UK can't afford to rest on its laureates

October 17, 2003

The three British academics who won Nobels last week gained wide public acclaim, but will their institutions and UKscience in general benefit too? asks Anna Fazackerley.

For much of last week, the media spotlight shone on three British academics - Anthony Leggett, Sir Peter Mansfield and Clive Granger - the country's newest Nobel laureates. The winners and their work gained wide public recognition, but will some of the acclaim rub off on the British universities that nurtured them?

Sir Colin Campbell, vice-chancellor of the University of Nottingham, has particular cause to celebrate. Mansfield, who was awarded the Nobel prize in physiology or medicine, is a professor in the university's physics department. And Granger, who won the Nobel in economic sciences, began his career at Nottingham before moving to the US.

Campbell says: "I'm delighted for Peter Mansfield - I think it was long overdue." He admits that the prizes will have a huge impact on the university as a whole. "The announcement gives a tremendous boost to our students. Our applications will double or treble now."

Peter Main, a former head of Mansfield's department at the university who now works as director of education and science at the Institute of Physics, says it is not just students at Nottingham who will feel the effects of the kudos. "It will also give a personal boost to the researchers as they'll have an air of importance," he explains. "And although no one will say it's easier to get funding if you're a Nobel laureate, I'm sure it is."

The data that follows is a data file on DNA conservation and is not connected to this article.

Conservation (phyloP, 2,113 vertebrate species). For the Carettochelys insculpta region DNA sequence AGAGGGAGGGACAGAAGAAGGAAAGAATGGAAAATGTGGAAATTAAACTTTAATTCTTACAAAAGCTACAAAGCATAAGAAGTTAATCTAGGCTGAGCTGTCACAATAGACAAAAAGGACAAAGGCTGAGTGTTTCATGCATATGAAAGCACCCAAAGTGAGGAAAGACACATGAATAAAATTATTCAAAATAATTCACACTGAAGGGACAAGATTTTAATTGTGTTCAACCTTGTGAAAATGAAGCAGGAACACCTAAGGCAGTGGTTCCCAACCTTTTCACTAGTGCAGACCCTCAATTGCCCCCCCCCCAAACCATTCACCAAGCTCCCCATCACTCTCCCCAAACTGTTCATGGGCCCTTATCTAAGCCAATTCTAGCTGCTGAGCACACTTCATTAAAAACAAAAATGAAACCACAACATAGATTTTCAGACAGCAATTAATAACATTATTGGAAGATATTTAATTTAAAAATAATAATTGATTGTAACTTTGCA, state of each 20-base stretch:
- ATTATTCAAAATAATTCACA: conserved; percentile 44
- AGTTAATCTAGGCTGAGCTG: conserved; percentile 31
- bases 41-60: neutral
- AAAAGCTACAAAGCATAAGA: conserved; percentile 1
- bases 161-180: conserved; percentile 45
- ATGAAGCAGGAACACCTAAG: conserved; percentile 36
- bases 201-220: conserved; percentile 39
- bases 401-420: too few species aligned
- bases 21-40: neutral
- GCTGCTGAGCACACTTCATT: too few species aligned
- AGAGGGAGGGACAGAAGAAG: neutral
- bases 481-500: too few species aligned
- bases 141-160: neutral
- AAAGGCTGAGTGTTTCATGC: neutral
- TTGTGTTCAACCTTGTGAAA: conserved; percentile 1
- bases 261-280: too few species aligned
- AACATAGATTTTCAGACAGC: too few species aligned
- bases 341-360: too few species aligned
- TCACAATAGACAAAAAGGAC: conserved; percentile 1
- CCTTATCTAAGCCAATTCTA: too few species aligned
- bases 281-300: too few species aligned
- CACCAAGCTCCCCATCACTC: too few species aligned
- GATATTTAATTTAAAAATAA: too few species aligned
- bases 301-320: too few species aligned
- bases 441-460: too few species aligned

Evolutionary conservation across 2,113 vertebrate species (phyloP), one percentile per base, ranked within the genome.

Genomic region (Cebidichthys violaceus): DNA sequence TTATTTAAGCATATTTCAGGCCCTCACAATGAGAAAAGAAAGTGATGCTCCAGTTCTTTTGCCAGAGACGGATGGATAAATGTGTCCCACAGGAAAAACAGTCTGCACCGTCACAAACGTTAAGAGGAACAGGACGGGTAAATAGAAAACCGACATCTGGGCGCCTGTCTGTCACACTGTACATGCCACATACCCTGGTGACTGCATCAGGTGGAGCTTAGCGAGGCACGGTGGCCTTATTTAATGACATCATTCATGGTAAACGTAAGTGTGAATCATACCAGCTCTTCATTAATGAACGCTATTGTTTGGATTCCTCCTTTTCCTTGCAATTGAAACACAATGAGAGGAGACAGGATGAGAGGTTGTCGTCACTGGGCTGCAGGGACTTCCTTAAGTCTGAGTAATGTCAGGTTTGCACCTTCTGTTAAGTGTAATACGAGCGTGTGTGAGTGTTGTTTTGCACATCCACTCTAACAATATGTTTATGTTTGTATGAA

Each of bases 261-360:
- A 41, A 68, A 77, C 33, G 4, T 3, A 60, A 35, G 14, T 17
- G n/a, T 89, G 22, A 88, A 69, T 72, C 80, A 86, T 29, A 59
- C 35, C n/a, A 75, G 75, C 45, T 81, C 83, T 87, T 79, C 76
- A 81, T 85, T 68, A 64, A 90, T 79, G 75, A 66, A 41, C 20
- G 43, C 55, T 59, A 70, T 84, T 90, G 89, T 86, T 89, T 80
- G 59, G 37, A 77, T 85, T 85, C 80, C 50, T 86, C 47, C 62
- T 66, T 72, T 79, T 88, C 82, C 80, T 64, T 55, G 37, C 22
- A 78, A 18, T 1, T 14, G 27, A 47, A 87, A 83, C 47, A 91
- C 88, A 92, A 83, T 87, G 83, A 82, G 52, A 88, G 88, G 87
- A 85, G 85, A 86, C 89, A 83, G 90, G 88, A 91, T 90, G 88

He does note, however, that Nobel prizes tend to reinforce the common public misconception that one person (usually one man) did all the groundbreaking work himself, when that is rarely true in science. "The people in the shadows of research are never acknowledged," he adds.

Benefits for the university that launched a laureate's career may be predictable, but many people believe the prizes have a much broader significance for British research.

The IoP is overjoyed because two of the three British winners - Leggett, who shared the Nobel for physics, and Mansfield - are physicists. Quite a coup for the subject, not least because it is 26 years since a British physicist became a Nobel laureate. As a colleague commented last week to Main: "Nobel prizes are like buses. You wait 26 years for one and then two come along at once."

Main says UK physics' long wait for Nobel recognition has been painful.

"The prizes do tend to come along in clusters. I suspect that's more to do with the politics of who they choose than the state of the subject," he says.

The good news is much needed. Main explains that physics, which is an expensive subject with a flagging record for attracting students, has been in trouble for some time. It has become an obvious target for vice-chancellors seeking budget cuts, he says. According to the IoP's calculations, 28 universities have dropped their physics degrees since 1994, and there are now only 51 physics degree courses remaining in the UK.

The IoP struggles to get across to schoolchildren the message that a degree in physics makes you highly employable. It is an uphill battle, Main says. "Even the Department for Education and Skills has said to us, 'Well, what can you do with a physics degree except become an academic?' It makes you want to cry," he says.

The Nobel prize will help the IoP to spread its message. That Mansfield, whom Main describes as "a dyed-in-the-wool physicist", won the prize for medicine shows how physics can cross boundaries and how it forms part of other crucial disciplines.

But Main adds that there is still work to be done in ensuring that people make this link. "None of the television presentations about Mansfield [last week] mentioned that he was a physicist," Main complains. "My wife said her impression was that he was a medical scientist."

There is also some debate about whether the UK encourages the sort of researcher who jumps across boundaries. Peter Cotgreave, the director of campaign group Save British Science, points out that Mansfield was interested in rocketry and guided missiles before he shifted to medicine.

"It would be very difficult for someone to simply switch fields like that nowadays," he comments. "You have to have the relevant track record to get the funding."